Ryan Edwards

by | Feb 9, 2022

Latching onto Sean Clare’s backheel to drive the ball into the back of the net, sparking an eruption of maroon and white inside Hampden, Ryan Edwards stood less than 40 minutes from legendary status.

Though Odsonne Edouard’s double gave Celtic the last laugh and the 2019 Scottish Cup into the bargain, the fact that Edwards had even been in the position to make such a contribution was notable in itself. Had you asked Hearts fans less than a month before who they imagined would make the cup final squad, never mind scoring the opening goal, very few (if any) would have even thought of Edwards, let alone allow his name to pass their lips.

That’s because when Hearts dispatched Inverness in the semi-final the previous month, Edwards had still to make his competitive debut for the club.

Football can be a volatile industry and few players will be as well-versed in its unpredictability as the diminutive Aussie. Born in Singapore to an Australian father and Singaporean mother, Edwards started his youth career with the Australian Institute of Sport before moving to England in 2011 to sign for Reading.

Having returned to Australia to spend the 2013-14 season on loan with Perth Glory, where he made his professional debut and played 15 times, a 20-year old Edwards was surprised to find himself part of Nigel Adkins’ first team plans as early as the following season when he started 10 of the Royals’ first 14 competitive fixtures.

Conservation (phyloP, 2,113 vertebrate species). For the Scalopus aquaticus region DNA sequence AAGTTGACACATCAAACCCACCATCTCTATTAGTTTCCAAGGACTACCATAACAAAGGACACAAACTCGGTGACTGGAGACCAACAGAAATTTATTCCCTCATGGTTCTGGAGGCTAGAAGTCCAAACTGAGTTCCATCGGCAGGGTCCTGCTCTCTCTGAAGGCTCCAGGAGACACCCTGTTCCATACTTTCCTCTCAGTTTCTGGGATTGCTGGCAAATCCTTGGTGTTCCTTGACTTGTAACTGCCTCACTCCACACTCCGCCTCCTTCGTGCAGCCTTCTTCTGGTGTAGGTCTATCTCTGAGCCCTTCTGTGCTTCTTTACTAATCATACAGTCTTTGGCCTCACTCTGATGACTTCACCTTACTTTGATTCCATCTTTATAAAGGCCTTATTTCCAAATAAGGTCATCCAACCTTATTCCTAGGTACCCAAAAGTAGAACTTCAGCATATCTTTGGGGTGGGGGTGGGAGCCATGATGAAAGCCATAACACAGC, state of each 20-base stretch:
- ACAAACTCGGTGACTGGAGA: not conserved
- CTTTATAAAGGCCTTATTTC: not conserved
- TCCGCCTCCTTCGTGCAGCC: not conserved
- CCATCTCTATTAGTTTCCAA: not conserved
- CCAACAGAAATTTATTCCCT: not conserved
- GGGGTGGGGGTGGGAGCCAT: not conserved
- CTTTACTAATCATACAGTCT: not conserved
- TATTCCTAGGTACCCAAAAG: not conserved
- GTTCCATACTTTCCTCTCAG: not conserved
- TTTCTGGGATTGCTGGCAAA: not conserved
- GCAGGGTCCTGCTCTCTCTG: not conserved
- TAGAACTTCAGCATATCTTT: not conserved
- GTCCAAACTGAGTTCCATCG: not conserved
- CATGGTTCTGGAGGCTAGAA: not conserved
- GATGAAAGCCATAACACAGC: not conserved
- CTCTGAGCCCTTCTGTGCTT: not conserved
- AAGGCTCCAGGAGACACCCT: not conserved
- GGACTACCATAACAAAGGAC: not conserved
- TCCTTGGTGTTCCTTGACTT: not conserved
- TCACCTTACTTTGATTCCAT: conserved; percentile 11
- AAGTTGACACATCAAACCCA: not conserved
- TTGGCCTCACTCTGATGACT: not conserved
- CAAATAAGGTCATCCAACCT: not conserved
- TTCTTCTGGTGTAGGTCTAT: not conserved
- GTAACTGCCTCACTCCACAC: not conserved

“I came back on loan from Perth and Adkins threw me straight in. I started every pre-season game and then a week later he started me in the first game of the season in the Championship and I was absolutely buzzing. I came back from the loan with a goal to make it into the first team, I didn’t know how soon it was going to happen. Then it happened straight away, I was happy, I kept working hard and I ended up playing a few games.”

Despite the positive start, by the time Adkins was sacked in December 2014, Edwards had already made what proved to be his last appearance for the club when he was subbed at half-time in a 3-1 defeat to Brentford. Out of favour so soon after a surprise run in the first team and unable to force his way into the plans of Adkins’ successor Steve Clarke, Edwards left the Madejski Stadium at the end of the season, eventually moving north of the border to sign for Alan Archibald’s Partick Thistle in September 2015.